2008-02-26 22:35 PST

Image of speed watch in action

Speed Watch is an educational program aimed at reducing incidents of speeding. It is designed to raise public awareness of the actual speeds drivers are traveling. The Speed Watch program is conducted in partnership with the police, citizen volunteers and ICBC.
Speed Watch checks are operated by volunteers trained by the police or qualified operators. Using portable radar equipment and an electronic digital board, volunteers monitor speeds in high crash zones, neighbourhoods, particularly school and playground zones. Drivers get an instant readout of their speed, displayed on a reader board as they pass by. Volunteers record the speed of every vehicle and forward these reports to the police. As a result, registered owners of vehicles that were travelling over the posted speed limit, will received a warning letter in the mail. 

Speed Watch helps address traffic and speeding problems through:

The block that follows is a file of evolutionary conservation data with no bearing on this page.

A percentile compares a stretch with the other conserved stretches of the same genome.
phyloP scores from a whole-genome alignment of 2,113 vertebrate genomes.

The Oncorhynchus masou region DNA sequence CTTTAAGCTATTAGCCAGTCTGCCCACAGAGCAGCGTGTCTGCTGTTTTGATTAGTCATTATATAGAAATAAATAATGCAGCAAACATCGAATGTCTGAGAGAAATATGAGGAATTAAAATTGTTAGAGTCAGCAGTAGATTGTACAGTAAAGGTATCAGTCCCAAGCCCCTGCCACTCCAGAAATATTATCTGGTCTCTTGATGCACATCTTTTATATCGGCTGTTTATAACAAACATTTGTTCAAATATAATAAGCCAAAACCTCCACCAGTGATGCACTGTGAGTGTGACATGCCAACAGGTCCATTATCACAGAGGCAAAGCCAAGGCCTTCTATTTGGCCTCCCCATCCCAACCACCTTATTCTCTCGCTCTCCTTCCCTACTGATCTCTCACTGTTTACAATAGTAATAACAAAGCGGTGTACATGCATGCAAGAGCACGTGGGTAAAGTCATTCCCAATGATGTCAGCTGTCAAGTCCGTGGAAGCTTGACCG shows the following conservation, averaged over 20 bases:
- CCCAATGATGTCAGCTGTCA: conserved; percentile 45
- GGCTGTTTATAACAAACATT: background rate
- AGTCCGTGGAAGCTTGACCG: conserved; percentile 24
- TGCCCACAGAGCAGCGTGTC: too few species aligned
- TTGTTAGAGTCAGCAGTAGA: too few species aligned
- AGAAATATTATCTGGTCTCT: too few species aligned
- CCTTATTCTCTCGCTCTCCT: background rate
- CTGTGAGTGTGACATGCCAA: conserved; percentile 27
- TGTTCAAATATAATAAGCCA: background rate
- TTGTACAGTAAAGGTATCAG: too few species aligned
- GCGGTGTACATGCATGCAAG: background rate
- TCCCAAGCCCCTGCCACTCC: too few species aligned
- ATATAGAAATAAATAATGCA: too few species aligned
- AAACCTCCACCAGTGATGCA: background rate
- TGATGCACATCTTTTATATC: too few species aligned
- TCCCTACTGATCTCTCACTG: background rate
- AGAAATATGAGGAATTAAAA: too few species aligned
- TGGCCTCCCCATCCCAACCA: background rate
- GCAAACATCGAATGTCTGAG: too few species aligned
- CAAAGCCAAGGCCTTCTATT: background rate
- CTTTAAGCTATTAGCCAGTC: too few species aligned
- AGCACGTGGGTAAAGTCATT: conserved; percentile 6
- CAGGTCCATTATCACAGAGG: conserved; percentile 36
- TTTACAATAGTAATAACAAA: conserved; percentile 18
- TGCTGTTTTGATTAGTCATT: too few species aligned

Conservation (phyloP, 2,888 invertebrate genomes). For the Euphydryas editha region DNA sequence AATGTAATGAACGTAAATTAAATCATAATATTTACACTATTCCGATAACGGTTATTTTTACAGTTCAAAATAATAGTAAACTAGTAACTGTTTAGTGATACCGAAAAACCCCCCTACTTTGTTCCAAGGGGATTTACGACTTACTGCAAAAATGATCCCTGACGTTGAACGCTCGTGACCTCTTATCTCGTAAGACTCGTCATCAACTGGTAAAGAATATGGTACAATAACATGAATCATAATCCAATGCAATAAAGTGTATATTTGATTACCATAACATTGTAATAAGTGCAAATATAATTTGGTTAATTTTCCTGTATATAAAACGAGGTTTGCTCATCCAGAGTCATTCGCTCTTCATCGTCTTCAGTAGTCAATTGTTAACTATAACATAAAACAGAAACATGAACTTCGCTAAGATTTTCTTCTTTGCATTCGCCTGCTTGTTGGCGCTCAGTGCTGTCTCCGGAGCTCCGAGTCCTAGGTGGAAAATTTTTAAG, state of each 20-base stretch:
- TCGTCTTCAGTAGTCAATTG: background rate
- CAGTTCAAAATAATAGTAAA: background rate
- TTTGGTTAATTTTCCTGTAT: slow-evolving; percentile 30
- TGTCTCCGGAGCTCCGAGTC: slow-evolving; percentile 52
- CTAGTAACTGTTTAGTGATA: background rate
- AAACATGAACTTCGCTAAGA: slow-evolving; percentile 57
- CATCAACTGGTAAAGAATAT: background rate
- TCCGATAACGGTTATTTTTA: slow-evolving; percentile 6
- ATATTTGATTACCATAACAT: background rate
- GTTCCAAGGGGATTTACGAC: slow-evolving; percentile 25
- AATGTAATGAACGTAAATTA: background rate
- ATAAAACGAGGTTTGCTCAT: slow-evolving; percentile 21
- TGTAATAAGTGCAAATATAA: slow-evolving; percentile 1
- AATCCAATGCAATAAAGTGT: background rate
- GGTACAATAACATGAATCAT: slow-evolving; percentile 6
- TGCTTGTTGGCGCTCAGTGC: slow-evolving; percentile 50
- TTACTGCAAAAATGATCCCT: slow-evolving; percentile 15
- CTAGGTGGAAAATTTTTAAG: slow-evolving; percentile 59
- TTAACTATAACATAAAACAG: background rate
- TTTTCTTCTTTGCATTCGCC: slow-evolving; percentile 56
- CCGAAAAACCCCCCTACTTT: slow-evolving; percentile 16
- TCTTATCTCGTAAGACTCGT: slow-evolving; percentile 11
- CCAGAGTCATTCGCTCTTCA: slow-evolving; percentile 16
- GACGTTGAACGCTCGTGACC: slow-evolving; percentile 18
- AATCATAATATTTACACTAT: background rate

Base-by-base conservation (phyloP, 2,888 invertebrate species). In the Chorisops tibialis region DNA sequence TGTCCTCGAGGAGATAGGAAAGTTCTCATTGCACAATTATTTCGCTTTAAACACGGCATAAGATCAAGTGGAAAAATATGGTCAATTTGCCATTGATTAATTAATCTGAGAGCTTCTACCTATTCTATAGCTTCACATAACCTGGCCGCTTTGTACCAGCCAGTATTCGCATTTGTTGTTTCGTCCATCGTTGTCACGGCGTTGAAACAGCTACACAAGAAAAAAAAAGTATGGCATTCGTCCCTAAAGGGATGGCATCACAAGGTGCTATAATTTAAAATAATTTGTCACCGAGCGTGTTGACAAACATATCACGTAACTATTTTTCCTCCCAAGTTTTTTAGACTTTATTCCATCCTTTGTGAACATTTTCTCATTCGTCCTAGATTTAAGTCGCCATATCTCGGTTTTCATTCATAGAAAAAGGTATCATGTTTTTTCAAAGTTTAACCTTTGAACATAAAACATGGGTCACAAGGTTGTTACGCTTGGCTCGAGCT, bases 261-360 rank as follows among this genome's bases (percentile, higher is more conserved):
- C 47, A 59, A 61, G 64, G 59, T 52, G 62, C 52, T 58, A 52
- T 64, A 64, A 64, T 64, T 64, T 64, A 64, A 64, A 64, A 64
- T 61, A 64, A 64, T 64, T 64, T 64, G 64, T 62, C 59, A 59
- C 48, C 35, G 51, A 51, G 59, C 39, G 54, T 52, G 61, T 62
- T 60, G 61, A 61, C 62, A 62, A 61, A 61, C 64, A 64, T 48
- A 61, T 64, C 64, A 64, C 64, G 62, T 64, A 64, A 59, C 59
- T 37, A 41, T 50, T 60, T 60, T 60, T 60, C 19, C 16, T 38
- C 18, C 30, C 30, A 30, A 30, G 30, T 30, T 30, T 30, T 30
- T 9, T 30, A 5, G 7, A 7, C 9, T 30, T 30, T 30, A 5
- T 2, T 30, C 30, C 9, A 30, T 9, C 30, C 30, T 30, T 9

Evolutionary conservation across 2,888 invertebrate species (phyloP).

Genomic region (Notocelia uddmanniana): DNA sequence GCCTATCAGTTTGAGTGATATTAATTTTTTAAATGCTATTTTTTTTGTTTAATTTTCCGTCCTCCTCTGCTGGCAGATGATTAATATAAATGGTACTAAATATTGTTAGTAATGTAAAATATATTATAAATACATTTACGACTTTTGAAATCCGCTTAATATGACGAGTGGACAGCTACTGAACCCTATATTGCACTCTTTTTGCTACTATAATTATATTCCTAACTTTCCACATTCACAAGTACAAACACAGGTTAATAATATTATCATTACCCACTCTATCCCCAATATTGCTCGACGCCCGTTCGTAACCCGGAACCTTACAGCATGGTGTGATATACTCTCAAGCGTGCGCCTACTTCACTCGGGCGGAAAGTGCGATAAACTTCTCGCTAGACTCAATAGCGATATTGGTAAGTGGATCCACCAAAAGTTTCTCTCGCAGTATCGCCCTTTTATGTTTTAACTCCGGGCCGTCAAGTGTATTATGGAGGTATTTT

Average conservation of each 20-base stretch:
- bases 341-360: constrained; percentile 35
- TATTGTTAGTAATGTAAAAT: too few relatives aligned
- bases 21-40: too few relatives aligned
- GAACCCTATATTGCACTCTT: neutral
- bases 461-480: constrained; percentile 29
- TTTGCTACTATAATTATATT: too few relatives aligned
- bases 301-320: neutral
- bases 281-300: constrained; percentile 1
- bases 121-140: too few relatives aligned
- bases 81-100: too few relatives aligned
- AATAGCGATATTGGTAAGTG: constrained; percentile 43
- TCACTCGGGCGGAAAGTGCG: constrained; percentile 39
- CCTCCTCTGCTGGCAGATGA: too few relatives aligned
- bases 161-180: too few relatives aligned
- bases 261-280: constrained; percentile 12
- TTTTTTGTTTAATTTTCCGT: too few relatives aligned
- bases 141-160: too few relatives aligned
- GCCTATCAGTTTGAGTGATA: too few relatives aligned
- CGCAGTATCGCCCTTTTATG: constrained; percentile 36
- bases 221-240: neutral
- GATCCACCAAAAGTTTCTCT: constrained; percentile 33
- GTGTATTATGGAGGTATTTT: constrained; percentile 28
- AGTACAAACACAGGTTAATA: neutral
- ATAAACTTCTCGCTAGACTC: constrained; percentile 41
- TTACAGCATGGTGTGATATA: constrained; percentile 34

• Public and community awareness
  • Neighbourhood action
  • Gathering speed related data
  • Police awareness

Speed... Points to Ponder

Over the last five years*, approximately 65 people have died annually in unsafe speed related collisions. During this period, unsafe speed was a contributing factor in 38 per cent of all motor vehicle fatalities.

Unsafe speed means more than exceeding the posted limit. It may be translated into following too closely, failing to yield and driving too fast for the conditions (weather, traffic flow, time of day, etc.)
The faster you go, the longer it takes to stop. It takes 18 meters to come to a complete stop when driving 30km/h (on a dry, paved surface) but more than double that distance, 37 meters, when driving at 50 km/h. At 120 km/h, a vehicle will travel the length of a football field before stopping completely.

As speed increases, so does centrifugal force. Thus at high speeds, safely negotiating curves becomes increasingly difficult.

The faster you go, the harder you hit. Crashes involve intense forces as the energy of speed is released upon impact. The human body is a fragile structure which can sustain catastrophic damage when subject to these forces. 

*(2000-2004)


If you would like to join our friendly team of volunteers through the Mission Crime Prevention Office (CPO) you can pickup a Volunteer Application form from our office. You can find our address at the top of this page. If you have any questions please call us at (604) 820-2722.
 

Email: bcrcmp@rcmp-grc.gc.ca

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